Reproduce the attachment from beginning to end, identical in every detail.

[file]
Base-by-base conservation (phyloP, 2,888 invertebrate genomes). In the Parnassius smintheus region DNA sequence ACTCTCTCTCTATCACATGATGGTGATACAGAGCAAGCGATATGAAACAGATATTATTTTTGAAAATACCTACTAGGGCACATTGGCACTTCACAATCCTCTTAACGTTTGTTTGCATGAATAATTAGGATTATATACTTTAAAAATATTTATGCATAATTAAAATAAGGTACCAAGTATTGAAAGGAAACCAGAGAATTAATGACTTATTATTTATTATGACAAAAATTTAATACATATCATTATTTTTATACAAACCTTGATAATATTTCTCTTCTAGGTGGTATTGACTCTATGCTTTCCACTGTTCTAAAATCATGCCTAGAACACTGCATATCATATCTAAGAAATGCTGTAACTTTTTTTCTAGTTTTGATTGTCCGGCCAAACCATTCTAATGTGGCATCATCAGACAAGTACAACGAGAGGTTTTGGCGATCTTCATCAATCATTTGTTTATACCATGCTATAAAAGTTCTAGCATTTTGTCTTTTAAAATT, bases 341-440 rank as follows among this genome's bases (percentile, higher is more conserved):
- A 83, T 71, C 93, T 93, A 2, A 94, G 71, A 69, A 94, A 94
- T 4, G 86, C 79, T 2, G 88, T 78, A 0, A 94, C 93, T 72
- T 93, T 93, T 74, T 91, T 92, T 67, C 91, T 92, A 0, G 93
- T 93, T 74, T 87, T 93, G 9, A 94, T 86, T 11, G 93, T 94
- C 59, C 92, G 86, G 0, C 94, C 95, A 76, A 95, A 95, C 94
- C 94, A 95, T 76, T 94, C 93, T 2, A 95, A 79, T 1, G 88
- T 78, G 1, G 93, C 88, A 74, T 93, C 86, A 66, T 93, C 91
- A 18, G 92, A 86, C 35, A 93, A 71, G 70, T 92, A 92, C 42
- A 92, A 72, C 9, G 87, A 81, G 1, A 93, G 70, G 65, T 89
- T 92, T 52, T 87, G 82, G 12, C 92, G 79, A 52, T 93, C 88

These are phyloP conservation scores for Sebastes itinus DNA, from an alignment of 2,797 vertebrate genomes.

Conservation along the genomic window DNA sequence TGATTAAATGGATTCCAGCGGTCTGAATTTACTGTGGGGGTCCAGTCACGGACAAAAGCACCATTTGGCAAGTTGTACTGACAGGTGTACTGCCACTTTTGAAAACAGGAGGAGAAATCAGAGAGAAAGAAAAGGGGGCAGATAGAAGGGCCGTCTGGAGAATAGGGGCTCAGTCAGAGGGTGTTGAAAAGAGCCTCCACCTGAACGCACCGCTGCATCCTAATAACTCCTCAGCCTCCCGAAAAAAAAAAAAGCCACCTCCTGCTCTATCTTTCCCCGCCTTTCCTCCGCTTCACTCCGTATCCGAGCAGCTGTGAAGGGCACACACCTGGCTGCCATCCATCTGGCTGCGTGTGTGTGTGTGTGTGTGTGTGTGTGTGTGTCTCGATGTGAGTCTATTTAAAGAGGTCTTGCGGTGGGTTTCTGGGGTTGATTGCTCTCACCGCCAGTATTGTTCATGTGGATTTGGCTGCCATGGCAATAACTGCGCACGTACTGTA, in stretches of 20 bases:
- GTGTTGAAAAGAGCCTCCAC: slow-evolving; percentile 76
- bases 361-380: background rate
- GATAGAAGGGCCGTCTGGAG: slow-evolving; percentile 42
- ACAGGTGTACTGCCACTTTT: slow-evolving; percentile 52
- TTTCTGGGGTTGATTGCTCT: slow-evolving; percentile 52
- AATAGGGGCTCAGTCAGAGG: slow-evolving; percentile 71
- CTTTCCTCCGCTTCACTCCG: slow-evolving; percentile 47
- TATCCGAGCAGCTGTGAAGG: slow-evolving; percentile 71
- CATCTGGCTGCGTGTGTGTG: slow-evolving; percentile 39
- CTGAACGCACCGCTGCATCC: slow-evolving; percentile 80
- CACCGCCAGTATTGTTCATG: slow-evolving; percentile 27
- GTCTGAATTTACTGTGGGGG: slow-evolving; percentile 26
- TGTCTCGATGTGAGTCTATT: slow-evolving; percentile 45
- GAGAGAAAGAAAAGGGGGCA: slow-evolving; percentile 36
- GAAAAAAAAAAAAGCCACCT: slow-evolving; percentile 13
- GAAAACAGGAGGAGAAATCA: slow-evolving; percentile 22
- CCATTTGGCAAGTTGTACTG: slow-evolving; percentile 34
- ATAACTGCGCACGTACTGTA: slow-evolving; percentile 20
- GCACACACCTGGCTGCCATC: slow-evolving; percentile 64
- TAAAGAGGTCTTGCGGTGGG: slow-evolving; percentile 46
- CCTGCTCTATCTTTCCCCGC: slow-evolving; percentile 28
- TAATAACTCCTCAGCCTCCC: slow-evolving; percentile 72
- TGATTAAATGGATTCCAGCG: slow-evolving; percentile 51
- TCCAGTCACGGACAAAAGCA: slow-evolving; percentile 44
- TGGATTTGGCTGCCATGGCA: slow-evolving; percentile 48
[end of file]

Base-by-base conservation (phyloP, 2,888 invertebrate genomes). In the Parnassius smintheus region DNA sequence ACTCTCTCTCTATCACATGATGGTGATACAGAGCAAGCGATATGAAACAGATATTATTTTTGAAAATACCTACTAGGGCACATTGGCACTTCACAATCCTCTTAACGTTTGTTTGCATGAATAATTAGGATTATATACTTTAAAAATATTTATGCATAATTAAAATAAGGTACCAAGTATTGAAAGGAAACCAGAGAATTAATGACTTATTATTTATTATGACAAAAATTTAATACATATCATTATTTTTATACAAACCTTGATAATATTTCTCTTCTAGGTGGTATTGACTCTATGCTTTCCACTGTTCTAAAATCATGCCTAGAACACTGCATATCATATCTAAGAAATGCTGTAACTTTTTTTCTAGTTTTGATTGTCCGGCCAAACCATTCTAATGTGGCATCATCAGACAAGTACAACGAGAGGTTTTGGCGATCTTCATCAATCATTTGTTTATACCATGCTATAAAAGTTCTAGCATTTTGTCTTTTAAAATT, bases 341-440 rank as follows among this genome's bases (percentile, higher is more conserved):
- A 83, T 71, C 93, T 93, A 2, A 94, G 71, A 69, A 94, A 94
- T 4, G 86, C 79, T 2, G 88, T 78, A 0, A 94, C 93, T 72
- T 93, T 93, T 74, T 91, T 92, T 67, C 91, T 92, A 0, G 93
- T 93, T 74, T 87, T 93, G 9, A 94, T 86, T 11, G 93, T 94
- C 59, C 92, G 86, G 0, C 94, C 95, A 76, A 95, A 95, C 94
- C 94, A 95, T 76, T 94, C 93, T 2, A 95, A 79, T 1, G 88
- T 78, G 1, G 93, C 88, A 74, T 93, C 86, A 66, T 93, C 91
- A 18, G 92, A 86, C 35, A 93, A 71, G 70, T 92, A 92, C 42
- A 92, A 72, C 9, G 87, A 81, G 1, A 93, G 70, G 65, T 89
- T 92, T 52, T 87, G 82, G 12, C 92, G 79, A 52, T 93, C 88

These are phyloP conservation scores for Sebastes itinus DNA, from an alignment of 2,797 vertebrate genomes.

Conservation along the genomic window DNA sequence TGATTAAATGGATTCCAGCGGTCTGAATTTACTGTGGGGGTCCAGTCACGGACAAAAGCACCATTTGGCAAGTTGTACTGACAGGTGTACTGCCACTTTTGAAAACAGGAGGAGAAATCAGAGAGAAAGAAAAGGGGGCAGATAGAAGGGCCGTCTGGAGAATAGGGGCTCAGTCAGAGGGTGTTGAAAAGAGCCTCCACCTGAACGCACCGCTGCATCCTAATAACTCCTCAGCCTCCCGAAAAAAAAAAAAGCCACCTCCTGCTCTATCTTTCCCCGCCTTTCCTCCGCTTCACTCCGTATCCGAGCAGCTGTGAAGGGCACACACCTGGCTGCCATCCATCTGGCTGCGTGTGTGTGTGTGTGTGTGTGTGTGTGTGTGTCTCGATGTGAGTCTATTTAAAGAGGTCTTGCGGTGGGTTTCTGGGGTTGATTGCTCTCACCGCCAGTATTGTTCATGTGGATTTGGCTGCCATGGCAATAACTGCGCACGTACTGTA, in stretches of 20 bases:
- GTGTTGAAAAGAGCCTCCAC: slow-evolving; percentile 76
- bases 361-380: background rate
- GATAGAAGGGCCGTCTGGAG: slow-evolving; percentile 42
- ACAGGTGTACTGCCACTTTT: slow-evolving; percentile 52
- TTTCTGGGGTTGATTGCTCT: slow-evolving; percentile 52
- AATAGGGGCTCAGTCAGAGG: slow-evolving; percentile 71
- CTTTCCTCCGCTTCACTCCG: slow-evolving; percentile 47
- TATCCGAGCAGCTGTGAAGG: slow-evolving; percentile 71
- CATCTGGCTGCGTGTGTGTG: slow-evolving; percentile 39
- CTGAACGCACCGCTGCATCC: slow-evolving; percentile 80
- CACCGCCAGTATTGTTCATG: slow-evolving; percentile 27
- GTCTGAATTTACTGTGGGGG: slow-evolving; percentile 26
- TGTCTCGATGTGAGTCTATT: slow-evolving; percentile 45
- GAGAGAAAGAAAAGGGGGCA: slow-evolving; percentile 36
- GAAAAAAAAAAAAGCCACCT: slow-evolving; percentile 13
- GAAAACAGGAGGAGAAATCA: slow-evolving; percentile 22
- CCATTTGGCAAGTTGTACTG: slow-evolving; percentile 34
- ATAACTGCGCACGTACTGTA: slow-evolving; percentile 20
- GCACACACCTGGCTGCCATC: slow-evolving; percentile 64
- TAAAGAGGTCTTGCGGTGGG: slow-evolving; percentile 46
- CCTGCTCTATCTTTCCCCGC: slow-evolving; percentile 28
- TAATAACTCCTCAGCCTCCC: slow-evolving; percentile 72
- TGATTAAATGGATTCCAGCG: slow-evolving; percentile 51
- TCCAGTCACGGACAAAAGCA: slow-evolving; percentile 44
- TGGATTTGGCTGCCATGGCA: slow-evolving; percentile 48